It’s Monday, What are You Reading is a meme hosted by Jen from Teach Mentor Texts and Kellee and Ricki from Unleashing Readers (new host of Monday reading: Kathryn T at Book Date). Since two of our friends, Linda from Teacher Dance and Tara from A Teaching Life have been joining this meme for quite awhile now, we thought of joining this warm and inviting community.
What Color Is The Wind?
Written and Illustrated by: Anne Herbauts Translated from the French by: Claudia Zoe Bedrick
Published by: Enchanted Lion Books, 2016 ISBN: 159270221X (ISBN13: 9781592702213)
Bought a copy of the book. Book photos taken by me.
Where has this book been all my life? I fell in love with this brilliant book with the blind boy – described here as the “little giant,” asking every creature that he meets: from the wolf to an elephant to the mountain and the rain – what the colour of the wind is.
Each answer is more poetic than the last, as the wind’s colour is imagined oh-so-differently and so lyrically depending on who is giving the answer. While They All Saw A Cat is receiving rave reviews about how it tackles perspective taking in such a unique way, I feel that this title provides all that and more – except that this one has cut-outs, tactile pages (feel those raindrops – see below):
… it even has a Braille version of the title in the colour page – something that may be easily missed by those who may not be paying close attention to the many little details that the author has lovingly introduced into the book. Then the vibrant colours – see the bright orange below:
… as one captures sunshine as a colour. I also strongly feel that it is not so out there that it becomes inaccessible to young children – that this is a book that only adults can appreciate – I don’t think so.
Its power lies in the cut-outs, the interactive nature especially in the end, and just the beauty of the language and the art. This is one book you should definitely find and experience for yourself, then maybe, just maybe, you can share with me what the colour of the wind is.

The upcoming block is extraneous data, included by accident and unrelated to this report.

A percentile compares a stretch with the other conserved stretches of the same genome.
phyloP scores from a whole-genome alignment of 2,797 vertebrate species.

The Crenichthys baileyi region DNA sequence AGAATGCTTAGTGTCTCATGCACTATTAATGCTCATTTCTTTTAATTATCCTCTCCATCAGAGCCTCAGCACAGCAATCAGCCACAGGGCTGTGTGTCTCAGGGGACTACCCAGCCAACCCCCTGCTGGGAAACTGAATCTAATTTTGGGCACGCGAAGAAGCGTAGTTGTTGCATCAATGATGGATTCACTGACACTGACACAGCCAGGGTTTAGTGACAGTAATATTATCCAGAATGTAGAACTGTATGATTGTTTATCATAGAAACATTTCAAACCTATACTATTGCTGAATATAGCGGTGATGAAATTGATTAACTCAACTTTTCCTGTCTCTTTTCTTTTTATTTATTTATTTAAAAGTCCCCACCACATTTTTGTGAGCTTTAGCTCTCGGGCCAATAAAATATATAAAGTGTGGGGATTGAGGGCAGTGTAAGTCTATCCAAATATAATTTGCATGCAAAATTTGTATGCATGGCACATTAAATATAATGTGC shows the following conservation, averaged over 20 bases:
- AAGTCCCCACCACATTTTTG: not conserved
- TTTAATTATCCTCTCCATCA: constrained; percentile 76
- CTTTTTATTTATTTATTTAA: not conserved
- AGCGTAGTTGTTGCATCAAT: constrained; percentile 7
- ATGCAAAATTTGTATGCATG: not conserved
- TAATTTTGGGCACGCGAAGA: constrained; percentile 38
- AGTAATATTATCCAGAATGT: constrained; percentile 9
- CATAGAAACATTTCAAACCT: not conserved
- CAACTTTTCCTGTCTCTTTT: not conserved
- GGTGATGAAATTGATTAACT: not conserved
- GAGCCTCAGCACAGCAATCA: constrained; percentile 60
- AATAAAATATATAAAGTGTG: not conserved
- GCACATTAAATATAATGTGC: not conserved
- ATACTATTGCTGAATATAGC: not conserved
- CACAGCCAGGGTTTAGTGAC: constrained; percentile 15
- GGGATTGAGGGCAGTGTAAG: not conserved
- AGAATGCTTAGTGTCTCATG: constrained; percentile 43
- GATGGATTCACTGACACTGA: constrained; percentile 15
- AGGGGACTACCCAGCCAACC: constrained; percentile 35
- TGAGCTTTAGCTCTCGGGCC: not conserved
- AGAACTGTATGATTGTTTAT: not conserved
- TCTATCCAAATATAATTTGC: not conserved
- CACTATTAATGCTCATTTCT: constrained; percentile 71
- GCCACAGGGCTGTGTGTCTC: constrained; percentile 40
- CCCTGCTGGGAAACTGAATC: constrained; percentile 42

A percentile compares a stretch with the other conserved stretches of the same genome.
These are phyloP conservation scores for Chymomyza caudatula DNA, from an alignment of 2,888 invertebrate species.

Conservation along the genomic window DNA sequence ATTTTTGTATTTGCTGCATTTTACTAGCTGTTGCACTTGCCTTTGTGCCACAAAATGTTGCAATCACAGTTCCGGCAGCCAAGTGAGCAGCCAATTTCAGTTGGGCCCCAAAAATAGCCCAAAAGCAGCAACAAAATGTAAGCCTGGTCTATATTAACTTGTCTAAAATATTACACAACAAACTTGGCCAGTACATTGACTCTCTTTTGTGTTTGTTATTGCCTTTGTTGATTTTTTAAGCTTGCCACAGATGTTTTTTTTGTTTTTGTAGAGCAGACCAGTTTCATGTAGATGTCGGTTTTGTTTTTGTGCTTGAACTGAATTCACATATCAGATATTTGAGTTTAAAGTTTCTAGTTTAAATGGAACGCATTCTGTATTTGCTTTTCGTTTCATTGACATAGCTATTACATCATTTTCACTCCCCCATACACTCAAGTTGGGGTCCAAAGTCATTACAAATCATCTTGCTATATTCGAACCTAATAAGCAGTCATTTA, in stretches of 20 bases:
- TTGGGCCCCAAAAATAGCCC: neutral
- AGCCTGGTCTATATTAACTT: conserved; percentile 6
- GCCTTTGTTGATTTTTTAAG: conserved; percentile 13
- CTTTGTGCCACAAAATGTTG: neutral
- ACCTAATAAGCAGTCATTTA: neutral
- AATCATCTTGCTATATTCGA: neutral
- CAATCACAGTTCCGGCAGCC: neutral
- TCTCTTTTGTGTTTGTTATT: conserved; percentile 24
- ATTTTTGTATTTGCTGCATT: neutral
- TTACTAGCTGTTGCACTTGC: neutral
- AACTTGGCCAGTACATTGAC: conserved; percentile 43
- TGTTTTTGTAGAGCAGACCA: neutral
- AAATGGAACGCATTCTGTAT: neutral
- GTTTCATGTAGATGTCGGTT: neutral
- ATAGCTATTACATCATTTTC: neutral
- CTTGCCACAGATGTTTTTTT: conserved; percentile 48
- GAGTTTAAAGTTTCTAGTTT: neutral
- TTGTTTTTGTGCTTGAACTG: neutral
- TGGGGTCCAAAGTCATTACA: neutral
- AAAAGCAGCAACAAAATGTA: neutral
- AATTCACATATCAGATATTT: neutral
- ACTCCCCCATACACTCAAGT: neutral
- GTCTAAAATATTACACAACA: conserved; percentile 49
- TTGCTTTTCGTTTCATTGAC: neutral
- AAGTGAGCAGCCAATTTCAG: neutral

Six Dots: A Story Of Young Louis Braille
Written by: Jen Bryant Illustrated by: Boris Kulikov
Published by: Alfred A. Knopf, 2016 ISBN: 0449813371 (ISBN13: 9780449813379) Literary Award: Schneider Family Book Award (2017)
Borrowed from the Jurong West Public Library. Book photos taken by me.
When I learned that this book won the Schneider Book Award this year, I just know that I couldn’t wait for Nonfiction Wednesday to share this title.
This book tells the story of young Louis Braille’s life in France – from the time of his birth until the time that he invented the Braille Alphabet that revolutionized learning and education for visually-impaired individuals such as himself – when he turned fifteen.
The young Louis had not always been blind. He got into a tragic accident when he was only five years old while playing with his Father’s tools in his workshop, determined to prove that he was big enough to be handling dangerous tools – only to end up losing his sight entirely, after complications during the period that he was in recovery.
Everyone was devastated – since they know just how smart a young boy he was. When the Marquise who lived near their small town paved the way for his being educated in the Royal School for the Blind, the young Louis took the chance – even if it meant being away from his family and living in Paris. This was what changed Louis Braille’s life – particularly when the Headmaster asked for the young boys’ help to decode secret messages being sent by the French Army during battle – a message that can only be read by touch.
Inspired by what would now be termed as the beginnings of Braille, Louis came up with a more intuitive system that would stand for letters, and not just sounds – and would be tailor-fit for the needs of blind people and make heretofore inaccessible reading materials available to them. I thought that this was such a beautiful and inspiring story that shows how much of what we consider as boundaries or limitations are self-imposed – and that there is really very little that we can not do, if we set our minds to it. Teachers would also be happy to note that there is an extensive back matter that provides additional information about Braille’s life and his invention – as well as a list of further references to check out for those who wish to know more.